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Old 03-08-13, 11:19 AM
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The imaginary logic of telling others what they need, what they will benefit from and what they should own. Why again?
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Old 03-08-13, 11:28 AM
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Originally Posted by loky1179
That's great - nice bikes are nice. It is need vs want. I want a nicer bike, but I don't actually NEED a nicer bike to go faster. To go faster I NEED to lose some weight. Once I'm down to 3% body fat, I'll take another look at the bank account and the carbon fiber bikes!
At 3% body fat your vital organs would begin shutting down and you would be on your way to death. No need to worry about a nice new bike
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Old 03-08-13, 11:54 AM
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Originally Posted by NWS Alpine
At 3% body fat your vital organs would begin shutting down and you would be on your way to death. No need to worry about a nice new bike
Yes, no end to the worries - how to handle the health problems associated with extremely low body fat, how I'm going to feed the unicorn, how I'll spend my lottery winnings.
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Old 03-08-13, 12:02 PM
  #87  
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Originally Posted by loky1179
Yes, no end to the worries - how to handle the health problems associated with extremely low body fat, how I'm going to feed the unicorn, how I'll spend my lottery winnings.
Feeding the unicorn is easy. It's polishing its horn too often that can become a damaging compulsion.
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Old 03-08-13, 12:02 PM
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Old 03-08-13, 12:07 PM
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Originally Posted by StanSeven
And the more we want to convince ourselves and others it is true.

I remember replying to things like this using a deck of punched cards
If the OP didn't type his rant on one of these, and have someone scan it to a computer, his premise started off on the wrong note.

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Old 03-08-13, 12:19 PM
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as a luddite grumpy old man in training, i say bully to you and agree whole heartedly with the OP.
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Old 03-08-13, 12:25 PM
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Originally Posted by Silvercivic27
Ride whatever you want, you dusty old fart! We'll be waiting for you back at Starbucks loading our Colnagos back on our M3s when you get dropped.
waiting for the tow truck because bmw's are hunks of junk!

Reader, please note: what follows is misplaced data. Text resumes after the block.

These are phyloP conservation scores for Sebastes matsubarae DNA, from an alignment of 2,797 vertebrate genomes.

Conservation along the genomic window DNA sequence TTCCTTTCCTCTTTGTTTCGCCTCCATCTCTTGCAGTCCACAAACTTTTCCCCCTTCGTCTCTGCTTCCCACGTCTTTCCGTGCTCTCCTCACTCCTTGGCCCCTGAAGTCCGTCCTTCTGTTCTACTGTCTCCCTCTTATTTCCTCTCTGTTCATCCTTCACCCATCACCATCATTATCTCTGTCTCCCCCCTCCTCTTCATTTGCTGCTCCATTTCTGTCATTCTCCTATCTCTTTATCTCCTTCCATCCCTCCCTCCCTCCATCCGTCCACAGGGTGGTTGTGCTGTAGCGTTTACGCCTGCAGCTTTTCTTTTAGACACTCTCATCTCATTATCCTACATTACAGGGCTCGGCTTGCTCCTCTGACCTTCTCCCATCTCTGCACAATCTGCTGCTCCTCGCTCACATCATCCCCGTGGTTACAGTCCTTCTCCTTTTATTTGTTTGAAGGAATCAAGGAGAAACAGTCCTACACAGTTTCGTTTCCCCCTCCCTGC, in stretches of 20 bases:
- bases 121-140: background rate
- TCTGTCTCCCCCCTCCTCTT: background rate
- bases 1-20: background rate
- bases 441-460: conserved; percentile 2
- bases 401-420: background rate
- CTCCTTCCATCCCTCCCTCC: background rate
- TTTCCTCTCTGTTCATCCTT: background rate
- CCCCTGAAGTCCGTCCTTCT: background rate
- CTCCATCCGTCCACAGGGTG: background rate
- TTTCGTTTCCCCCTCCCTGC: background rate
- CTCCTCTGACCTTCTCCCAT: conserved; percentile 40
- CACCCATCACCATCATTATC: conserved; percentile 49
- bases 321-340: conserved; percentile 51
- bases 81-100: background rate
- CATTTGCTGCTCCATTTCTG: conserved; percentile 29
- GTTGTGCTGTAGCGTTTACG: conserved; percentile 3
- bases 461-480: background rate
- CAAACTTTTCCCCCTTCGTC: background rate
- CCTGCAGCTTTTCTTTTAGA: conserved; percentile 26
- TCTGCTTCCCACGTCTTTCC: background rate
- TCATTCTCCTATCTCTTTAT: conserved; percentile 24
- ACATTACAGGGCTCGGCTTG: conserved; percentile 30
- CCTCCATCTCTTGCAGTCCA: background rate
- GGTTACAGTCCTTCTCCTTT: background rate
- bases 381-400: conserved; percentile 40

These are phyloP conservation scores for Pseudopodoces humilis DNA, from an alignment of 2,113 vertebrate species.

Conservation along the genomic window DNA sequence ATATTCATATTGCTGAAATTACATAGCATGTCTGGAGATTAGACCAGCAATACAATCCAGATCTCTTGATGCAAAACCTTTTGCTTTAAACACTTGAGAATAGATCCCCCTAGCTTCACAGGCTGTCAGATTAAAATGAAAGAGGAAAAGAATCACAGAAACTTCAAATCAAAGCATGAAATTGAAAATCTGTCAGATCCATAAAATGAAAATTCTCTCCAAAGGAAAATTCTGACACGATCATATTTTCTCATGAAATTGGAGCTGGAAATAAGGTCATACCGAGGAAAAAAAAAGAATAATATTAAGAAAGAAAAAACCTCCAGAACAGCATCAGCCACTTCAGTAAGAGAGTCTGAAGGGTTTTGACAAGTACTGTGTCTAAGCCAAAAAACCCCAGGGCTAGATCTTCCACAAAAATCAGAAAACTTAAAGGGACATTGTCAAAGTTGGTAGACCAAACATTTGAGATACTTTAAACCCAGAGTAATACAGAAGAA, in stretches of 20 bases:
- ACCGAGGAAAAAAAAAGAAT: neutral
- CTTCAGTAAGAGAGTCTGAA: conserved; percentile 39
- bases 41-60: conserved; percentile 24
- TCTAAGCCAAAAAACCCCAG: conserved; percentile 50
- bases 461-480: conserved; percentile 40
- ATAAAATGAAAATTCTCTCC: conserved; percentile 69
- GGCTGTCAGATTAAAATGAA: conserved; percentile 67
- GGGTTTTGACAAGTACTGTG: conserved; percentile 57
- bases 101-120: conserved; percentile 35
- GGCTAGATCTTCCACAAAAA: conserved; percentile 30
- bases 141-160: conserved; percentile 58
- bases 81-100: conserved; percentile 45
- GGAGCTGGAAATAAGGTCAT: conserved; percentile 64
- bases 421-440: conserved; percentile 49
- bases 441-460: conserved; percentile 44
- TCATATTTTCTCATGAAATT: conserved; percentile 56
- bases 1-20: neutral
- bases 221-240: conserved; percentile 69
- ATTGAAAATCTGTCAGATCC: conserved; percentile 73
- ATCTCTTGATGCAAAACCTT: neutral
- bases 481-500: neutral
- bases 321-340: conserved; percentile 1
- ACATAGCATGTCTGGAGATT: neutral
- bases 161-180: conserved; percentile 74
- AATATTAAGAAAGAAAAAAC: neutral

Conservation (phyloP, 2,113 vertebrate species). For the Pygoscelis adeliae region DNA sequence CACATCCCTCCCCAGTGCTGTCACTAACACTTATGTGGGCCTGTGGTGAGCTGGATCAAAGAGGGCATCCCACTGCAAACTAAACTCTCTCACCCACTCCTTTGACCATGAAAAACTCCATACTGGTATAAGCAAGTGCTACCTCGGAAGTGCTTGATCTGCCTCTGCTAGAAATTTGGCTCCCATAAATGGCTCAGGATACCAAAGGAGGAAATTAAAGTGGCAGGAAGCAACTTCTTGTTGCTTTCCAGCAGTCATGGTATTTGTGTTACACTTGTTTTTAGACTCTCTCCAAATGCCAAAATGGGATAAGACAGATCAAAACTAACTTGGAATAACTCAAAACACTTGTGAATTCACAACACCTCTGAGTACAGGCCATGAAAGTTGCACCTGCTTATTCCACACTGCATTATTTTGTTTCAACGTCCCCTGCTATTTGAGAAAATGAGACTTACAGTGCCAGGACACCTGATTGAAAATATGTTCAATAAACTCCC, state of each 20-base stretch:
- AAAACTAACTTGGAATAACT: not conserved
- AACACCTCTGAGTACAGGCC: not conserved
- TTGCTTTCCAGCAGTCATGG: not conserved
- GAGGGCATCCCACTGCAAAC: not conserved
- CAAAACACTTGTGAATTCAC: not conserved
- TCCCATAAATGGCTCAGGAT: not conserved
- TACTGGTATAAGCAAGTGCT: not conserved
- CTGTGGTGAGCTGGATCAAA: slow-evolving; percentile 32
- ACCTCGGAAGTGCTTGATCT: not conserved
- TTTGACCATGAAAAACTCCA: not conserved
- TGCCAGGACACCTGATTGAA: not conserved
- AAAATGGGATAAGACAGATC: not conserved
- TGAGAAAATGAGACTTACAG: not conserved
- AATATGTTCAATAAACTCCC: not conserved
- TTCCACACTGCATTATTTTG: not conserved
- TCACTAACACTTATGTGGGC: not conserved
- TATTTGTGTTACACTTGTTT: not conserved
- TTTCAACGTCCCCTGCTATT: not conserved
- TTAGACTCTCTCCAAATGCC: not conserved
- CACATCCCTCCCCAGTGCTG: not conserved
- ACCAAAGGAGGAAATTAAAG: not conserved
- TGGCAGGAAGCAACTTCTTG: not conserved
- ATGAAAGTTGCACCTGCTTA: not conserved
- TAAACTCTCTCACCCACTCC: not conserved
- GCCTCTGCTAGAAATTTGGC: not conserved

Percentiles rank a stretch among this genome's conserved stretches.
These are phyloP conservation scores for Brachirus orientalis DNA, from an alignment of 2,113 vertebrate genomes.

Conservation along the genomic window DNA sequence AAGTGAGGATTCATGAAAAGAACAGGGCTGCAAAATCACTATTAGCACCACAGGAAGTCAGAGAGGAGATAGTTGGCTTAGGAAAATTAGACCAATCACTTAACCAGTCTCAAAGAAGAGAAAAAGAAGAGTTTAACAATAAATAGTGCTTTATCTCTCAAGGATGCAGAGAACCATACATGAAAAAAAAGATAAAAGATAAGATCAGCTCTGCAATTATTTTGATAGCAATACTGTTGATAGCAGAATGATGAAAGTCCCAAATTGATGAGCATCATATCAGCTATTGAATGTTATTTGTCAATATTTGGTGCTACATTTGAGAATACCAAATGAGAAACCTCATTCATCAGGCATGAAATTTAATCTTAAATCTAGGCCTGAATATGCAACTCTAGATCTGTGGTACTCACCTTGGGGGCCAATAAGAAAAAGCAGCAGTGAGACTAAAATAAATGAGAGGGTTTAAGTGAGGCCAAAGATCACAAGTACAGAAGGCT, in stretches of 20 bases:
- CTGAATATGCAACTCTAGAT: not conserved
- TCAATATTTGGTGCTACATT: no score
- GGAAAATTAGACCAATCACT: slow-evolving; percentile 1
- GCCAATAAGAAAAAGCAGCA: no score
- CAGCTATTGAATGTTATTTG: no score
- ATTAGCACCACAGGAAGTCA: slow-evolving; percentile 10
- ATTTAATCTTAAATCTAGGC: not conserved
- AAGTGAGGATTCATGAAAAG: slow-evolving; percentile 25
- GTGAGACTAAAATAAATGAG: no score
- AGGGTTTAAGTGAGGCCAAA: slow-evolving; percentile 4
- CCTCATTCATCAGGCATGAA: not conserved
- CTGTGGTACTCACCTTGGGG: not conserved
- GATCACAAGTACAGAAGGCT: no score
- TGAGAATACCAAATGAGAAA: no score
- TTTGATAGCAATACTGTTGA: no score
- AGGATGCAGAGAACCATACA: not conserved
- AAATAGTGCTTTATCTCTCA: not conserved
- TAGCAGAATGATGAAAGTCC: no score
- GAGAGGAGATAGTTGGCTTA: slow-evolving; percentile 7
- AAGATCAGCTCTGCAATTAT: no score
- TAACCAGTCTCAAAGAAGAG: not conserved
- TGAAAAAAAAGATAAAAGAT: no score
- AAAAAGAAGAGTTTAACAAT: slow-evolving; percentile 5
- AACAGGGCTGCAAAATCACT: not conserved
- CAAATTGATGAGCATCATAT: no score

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Old 03-08-13, 12:34 PM
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Is it bad that I am 19 and mostly agree with you? I started riding on an old 1980s Fuji, and moved onto a modern alloy Focus with Ultegra this summer. The only major improvement is the external bottom bracket and associated stiffness there. It feels a lot better when standing. STI is nice for when I am completely strung out, as reaching for DT shifters would probably be beyond me at that point. Shifting while out of the saddle is also quite nice. I am fairly mechanically minded, so I actually enjoyed cleaning and greasing cup and cone bearings, something I miss with the "black box" cartridge bearings, although they are probably "better". Ultegra has ceramic bearings in the jockey wheels, which is a total no go in my opinion. Riding in the wet and my bearings are instantly thrashed.

Frame geometry is really out there these days. Many companies assume that if you aren't dropping multiple thousands on a bike you want to sit up and beg. I am happy with a 56x56 frame and standard angles, although 73.5 on the seat tube lets me run a setback post, which is nice but not not necessary. I understand different body shapes and all, but can I just get a racing frame geometry and still be able to afford tuition? There is something supremely sexy about a classic frame with level top tube.

My real problem is the idea that all of the advancements actually matter to fat out of shape amateurs, there is a whole lot more you could do to go much faster. I read a few issues of Bicycling and it was just ridiculous to see how much emphasis is placed on things that are inconsequential for probably 98% of their reader base. Recreational and fitness riders shouldn't even care about having the lightest, stiffest, "fastest" bikes around. There is nothing wrong with having nice bikes, but thinking you need them or that it will make you a better cyclist is what pisses me off. As long as it fits and functions properly you are golden,